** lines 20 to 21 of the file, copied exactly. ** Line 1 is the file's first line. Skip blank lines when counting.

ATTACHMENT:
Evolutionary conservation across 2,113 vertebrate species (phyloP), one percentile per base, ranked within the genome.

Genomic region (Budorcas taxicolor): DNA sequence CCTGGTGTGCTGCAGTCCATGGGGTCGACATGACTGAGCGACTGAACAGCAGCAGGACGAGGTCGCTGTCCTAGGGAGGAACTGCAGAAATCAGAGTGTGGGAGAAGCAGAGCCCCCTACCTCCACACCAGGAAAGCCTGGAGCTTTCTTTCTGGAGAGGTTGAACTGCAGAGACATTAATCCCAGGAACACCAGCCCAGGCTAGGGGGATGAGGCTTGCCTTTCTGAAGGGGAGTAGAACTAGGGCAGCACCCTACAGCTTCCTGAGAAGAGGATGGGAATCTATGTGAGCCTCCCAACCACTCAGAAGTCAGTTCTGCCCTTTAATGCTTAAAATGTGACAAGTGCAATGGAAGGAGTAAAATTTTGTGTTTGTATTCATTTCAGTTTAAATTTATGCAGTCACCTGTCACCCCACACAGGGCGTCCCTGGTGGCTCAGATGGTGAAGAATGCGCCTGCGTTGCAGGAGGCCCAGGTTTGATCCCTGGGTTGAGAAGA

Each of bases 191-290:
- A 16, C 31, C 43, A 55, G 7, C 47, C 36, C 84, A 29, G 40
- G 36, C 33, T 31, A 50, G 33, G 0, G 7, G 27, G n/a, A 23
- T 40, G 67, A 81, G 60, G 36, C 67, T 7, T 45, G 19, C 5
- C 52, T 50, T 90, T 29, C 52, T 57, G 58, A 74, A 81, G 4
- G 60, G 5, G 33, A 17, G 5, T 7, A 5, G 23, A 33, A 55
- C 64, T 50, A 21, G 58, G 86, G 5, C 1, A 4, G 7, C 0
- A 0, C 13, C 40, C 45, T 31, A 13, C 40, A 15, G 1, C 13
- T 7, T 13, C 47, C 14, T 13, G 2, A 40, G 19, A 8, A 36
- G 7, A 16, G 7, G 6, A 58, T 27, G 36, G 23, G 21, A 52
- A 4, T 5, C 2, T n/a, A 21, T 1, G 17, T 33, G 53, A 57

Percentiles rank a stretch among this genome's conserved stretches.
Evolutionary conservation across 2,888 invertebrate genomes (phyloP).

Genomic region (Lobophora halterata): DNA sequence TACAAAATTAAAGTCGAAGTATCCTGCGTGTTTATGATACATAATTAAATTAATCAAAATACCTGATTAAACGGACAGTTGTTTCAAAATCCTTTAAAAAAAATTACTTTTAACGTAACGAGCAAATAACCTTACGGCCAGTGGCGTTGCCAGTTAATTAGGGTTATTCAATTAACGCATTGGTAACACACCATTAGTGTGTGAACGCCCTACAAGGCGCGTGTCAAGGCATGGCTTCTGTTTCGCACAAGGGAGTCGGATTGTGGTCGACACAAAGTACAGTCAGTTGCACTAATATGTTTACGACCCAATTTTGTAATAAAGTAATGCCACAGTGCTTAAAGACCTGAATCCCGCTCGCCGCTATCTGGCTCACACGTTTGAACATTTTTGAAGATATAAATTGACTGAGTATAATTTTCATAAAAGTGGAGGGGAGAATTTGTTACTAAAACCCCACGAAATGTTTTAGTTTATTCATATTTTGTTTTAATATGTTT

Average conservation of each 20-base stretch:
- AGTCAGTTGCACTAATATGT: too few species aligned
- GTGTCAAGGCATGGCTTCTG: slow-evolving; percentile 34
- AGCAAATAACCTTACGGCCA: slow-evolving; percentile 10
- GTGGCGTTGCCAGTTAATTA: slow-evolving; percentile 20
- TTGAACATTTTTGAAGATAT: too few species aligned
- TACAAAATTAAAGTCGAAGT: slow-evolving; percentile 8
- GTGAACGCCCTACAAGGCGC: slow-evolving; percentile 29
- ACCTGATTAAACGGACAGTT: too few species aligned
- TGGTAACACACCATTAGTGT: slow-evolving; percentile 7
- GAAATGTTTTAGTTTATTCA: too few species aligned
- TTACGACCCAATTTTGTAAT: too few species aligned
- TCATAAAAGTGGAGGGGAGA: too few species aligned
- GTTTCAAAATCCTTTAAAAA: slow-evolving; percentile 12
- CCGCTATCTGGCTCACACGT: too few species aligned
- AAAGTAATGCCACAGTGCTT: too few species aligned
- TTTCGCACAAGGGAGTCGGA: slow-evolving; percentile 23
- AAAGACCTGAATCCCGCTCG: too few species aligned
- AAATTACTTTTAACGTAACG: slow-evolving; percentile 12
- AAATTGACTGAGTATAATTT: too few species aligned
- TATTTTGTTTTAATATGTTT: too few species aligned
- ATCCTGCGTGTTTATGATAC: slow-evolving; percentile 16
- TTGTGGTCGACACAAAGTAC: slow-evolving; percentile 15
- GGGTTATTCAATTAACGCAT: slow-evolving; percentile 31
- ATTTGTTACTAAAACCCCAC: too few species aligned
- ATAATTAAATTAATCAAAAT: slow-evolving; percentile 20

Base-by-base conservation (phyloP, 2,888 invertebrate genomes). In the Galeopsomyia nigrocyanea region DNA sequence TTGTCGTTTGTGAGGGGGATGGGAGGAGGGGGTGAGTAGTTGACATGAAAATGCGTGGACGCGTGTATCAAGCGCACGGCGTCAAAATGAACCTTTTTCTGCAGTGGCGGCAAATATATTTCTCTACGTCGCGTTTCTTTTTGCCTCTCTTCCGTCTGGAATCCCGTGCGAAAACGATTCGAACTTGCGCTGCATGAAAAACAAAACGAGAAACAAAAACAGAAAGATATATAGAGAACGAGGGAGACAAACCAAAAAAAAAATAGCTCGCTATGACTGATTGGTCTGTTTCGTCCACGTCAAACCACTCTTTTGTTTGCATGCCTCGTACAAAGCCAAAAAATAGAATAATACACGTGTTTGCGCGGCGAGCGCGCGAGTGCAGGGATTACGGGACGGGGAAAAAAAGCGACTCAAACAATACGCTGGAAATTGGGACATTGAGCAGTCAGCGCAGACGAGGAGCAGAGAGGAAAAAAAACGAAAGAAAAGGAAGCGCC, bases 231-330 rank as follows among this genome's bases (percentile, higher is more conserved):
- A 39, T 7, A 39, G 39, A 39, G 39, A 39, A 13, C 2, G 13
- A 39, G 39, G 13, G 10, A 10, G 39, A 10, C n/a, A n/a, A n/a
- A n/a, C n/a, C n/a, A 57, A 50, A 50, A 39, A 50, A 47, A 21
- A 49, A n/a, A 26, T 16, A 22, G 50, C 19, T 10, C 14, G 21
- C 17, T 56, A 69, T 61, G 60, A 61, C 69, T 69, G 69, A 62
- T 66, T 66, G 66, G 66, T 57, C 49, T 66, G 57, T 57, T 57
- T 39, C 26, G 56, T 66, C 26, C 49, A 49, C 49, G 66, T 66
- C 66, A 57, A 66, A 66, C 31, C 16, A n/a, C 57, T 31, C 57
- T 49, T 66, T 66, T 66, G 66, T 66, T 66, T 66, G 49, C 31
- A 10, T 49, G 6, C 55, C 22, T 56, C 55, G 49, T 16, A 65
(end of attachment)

- AGCAAATAACCTTACGGCCA: slow-evolving; percentile 10
- GTGGCGTTGCCAGTTAATTA: slow-evolving; percentile 20